(São Paulo) – Brazilian lawmakers should reject a dangerous constitutional amendment that would prohibit abortion in all circumstances, Human Rights Watch said today. The proposed amendment would ban abortion even for pregnancies resulting from rape, or when the life of the woman is in danger.
The proposed abortion ban is part of a constitutional amendment being considered on December 12, 2017, by a special congressional committee of Brazil’s Chamber of Deputies. The committee approved the amendment in November, in a controversial vote, with 18 men voting yes and 1 woman voting no. The committee could vote on the final text of the proposed amendment on December 12 before it goes to the full Chamber of Deputies for a vote. To become law and amend the Constitution, the legislation would need a super majority – or three-fifths of votes – in both houses of Congress, and the president’s signature.
“A total abortion ban would have devastating consequences for women and girls in Brazil,” said José Miguel Vivanco, Americas director at Human Rights Watch. “Under this cruel amendment, even women and girls pregnant as a result of rape and those with life-threatening complications would be forced to either continue their pregnancies against their will or risk imprisonment and other health dangers, including death, by having clandestine abortions.”
Abortion is legal in Brazil only in cases of rape, when necessary to save a woman’s life, or when the fetus suffers from anencephaly, a fatal congenital brain disorder. Women and girls who terminate pregnancies under any other circumstances face up to three years in prison. According to some media reports, in 2014 alone, at least 33 women were arrested for abortion, seven of whom were reported by doctors after they went to hospitals in need of post-abortion care.
Human Rights Watch documented the consequences of Brazil’s restrictions on abortion in a July report on the impact of the Zika outbreak. Some doctors interviewed for the report said they had treated women and girls in the past year who had used to caustic acid or other unsafe methods to try to induce abortion. One 23-year-old woman who was raped as an adolescent and had heavy bleeding after a clandestine abortion told Human Rights Watch: “I didn’t have a lot of information… I bled a lot.” More than 900 women have died from unsafe abortion in Brazil since 2005, according to Health Ministry data.
Brazil’s restrictions on abortion are incompatible with its human rights obligations. The criminalization of abortion in Brazil negatively affects many human rights, including women’s rights to life, health, nondiscrimination and equality, privacy, and to be free from torture and from cruel, inhuman, or degrading punishment or treatment. International human rights treaties require governments to respect women’s reproductive and other human rights. Authoritative interpretations of these treaties by United Nations experts call for the removal of criminal penalties for abortion.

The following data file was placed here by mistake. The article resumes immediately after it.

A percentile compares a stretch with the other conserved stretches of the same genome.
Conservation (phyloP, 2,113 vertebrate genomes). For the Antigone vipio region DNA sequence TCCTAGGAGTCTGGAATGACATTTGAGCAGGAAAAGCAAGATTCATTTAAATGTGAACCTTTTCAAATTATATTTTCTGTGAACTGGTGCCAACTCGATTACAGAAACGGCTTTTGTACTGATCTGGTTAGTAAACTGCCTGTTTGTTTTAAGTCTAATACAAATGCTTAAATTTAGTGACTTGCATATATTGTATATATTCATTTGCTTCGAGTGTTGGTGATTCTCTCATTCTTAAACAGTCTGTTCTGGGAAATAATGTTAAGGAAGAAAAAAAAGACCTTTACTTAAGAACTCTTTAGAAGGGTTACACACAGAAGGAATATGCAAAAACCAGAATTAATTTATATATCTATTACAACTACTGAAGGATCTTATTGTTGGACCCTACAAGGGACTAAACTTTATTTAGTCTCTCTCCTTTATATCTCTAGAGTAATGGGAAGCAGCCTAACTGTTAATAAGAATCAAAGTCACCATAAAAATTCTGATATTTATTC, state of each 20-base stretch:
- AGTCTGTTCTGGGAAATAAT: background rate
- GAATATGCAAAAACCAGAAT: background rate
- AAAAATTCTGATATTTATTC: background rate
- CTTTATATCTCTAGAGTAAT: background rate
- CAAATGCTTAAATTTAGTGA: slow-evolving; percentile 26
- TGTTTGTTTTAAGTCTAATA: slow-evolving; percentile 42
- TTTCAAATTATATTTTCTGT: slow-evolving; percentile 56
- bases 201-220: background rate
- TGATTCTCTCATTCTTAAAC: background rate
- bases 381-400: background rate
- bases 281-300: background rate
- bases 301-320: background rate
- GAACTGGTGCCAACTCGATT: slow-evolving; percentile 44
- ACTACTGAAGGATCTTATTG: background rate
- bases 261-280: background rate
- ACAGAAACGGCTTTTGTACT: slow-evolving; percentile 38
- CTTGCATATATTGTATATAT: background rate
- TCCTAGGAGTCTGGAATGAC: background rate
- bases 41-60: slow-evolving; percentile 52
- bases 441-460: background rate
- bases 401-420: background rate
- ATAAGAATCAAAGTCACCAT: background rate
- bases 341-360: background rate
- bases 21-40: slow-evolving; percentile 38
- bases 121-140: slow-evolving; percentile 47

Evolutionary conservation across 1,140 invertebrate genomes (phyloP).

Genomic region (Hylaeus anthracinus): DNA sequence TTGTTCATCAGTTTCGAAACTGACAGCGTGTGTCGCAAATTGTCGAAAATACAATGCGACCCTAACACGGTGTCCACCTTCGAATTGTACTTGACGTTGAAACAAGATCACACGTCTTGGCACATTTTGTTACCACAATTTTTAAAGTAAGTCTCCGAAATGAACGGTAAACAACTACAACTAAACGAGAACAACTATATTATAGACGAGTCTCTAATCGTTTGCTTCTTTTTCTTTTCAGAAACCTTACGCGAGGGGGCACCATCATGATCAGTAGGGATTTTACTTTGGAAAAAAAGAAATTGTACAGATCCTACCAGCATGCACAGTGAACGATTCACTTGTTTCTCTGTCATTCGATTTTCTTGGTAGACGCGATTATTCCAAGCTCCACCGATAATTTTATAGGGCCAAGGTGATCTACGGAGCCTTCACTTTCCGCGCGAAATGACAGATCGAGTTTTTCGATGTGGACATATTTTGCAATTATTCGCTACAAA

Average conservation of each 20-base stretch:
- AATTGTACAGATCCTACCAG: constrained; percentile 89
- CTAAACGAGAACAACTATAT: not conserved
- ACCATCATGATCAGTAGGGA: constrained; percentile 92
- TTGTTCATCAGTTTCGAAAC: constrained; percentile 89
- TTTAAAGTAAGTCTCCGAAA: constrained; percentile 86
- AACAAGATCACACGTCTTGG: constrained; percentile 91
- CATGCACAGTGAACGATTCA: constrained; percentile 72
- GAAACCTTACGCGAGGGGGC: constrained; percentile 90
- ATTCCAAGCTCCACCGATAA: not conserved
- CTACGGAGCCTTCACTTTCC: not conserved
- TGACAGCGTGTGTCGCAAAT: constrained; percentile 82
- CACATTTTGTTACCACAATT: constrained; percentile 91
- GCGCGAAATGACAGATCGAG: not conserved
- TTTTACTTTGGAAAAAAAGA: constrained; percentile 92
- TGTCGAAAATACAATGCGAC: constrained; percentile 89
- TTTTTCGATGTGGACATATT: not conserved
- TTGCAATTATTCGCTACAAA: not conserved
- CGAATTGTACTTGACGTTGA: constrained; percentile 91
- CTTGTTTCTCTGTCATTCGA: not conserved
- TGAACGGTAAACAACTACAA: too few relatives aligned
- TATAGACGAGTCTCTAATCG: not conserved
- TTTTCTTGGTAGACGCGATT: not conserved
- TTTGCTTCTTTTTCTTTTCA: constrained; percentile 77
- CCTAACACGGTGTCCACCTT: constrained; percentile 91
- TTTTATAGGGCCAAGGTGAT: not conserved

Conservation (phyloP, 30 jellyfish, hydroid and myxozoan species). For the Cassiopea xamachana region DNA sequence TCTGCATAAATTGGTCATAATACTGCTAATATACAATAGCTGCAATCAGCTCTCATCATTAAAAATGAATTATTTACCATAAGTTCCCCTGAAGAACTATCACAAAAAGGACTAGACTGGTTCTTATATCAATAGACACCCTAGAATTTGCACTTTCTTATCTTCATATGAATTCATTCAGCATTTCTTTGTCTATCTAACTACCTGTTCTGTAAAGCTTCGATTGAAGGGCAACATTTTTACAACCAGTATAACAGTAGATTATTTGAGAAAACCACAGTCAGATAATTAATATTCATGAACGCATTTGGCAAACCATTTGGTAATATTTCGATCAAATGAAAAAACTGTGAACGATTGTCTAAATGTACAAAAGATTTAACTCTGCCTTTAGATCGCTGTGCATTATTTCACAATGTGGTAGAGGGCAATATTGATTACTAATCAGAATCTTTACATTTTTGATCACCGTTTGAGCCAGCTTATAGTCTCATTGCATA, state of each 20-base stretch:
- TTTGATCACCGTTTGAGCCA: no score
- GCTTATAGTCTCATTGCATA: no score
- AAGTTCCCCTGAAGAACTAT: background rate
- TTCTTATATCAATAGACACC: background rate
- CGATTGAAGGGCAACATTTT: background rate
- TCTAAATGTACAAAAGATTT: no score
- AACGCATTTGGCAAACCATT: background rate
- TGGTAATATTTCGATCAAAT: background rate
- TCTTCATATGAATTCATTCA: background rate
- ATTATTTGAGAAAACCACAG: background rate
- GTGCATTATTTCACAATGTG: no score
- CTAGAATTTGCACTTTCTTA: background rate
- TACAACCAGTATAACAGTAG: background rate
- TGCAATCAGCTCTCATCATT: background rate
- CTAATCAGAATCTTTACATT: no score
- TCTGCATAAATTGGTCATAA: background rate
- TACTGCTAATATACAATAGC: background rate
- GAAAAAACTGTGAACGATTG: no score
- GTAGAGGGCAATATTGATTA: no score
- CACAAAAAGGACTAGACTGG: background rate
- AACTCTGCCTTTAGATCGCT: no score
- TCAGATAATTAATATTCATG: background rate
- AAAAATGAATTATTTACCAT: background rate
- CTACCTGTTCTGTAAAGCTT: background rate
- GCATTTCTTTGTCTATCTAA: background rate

“Brazil’s existing restrictions on access to abortion already endanger women and girls,” Vivanco said. “The proposed amendment would make the dire situation for reproductive rights in Brazil even worse.”
There was notable progress on expanding access to reproductive rights in Latin America during 2017, Human Rights Watch said. Chile ended its longstanding total abortion ban, and decriminalized abortion if the life of the pregnant woman is at risk, if the pregnancy is the result of rape, or if the fetus will not survive outside the womb. On December 6, lawmakers in Bolivia voted to ease abortion restrictions by allowing adolescent girls to access abortion through the first eight weeks of pregnancy.
Two cases pending before the Supreme Court in Brazil could decriminalize abortion in certain circumstances. One case argues that pregnant women infected with Zika virus should have access to abortion. The other seeks to decriminalize abortion on any grounds through the first 12 weeks of pregnancy. Human Rights Watch has filed amicus briefs in both cases.
In late November, Rebeca Mendes Silva Leite, a 30-year-old woman from São Paulo, petitioned Brazil’s Supreme Court for permission to legally terminate an unplanned pregnancy. Justice Rosa Weber denied the request for procedural reasons, but did not rule on its merits. After the decision, Rebeca traveled to Colombia, where she had a legal abortion.
Several other Latin American countries – Nicaragua, El Salvador, the Dominican Republic, Suriname, Haiti, and Honduras – still ban abortion completely. In a 2017 investigation, Human Rights Watch found that Nicaragua’s total abortion ban has not stopped abortion, but has made it more unsafe. Research around the world shows that when governments restrict abortion, women still have abortions – they just have more dangerous ones. According to a UN report, the average unsafe abortion rate was more than four times greater in countries with restrictive abortion policies in 2011 than in countries with liberal abortion policies.
“The members of the Congressional committee should reject the dangerous abortion ban,” Vivanco said. “Brazilian women and girls desperately need greater access to reproductive choice, not to have what little choice there is available to them whittled away further.”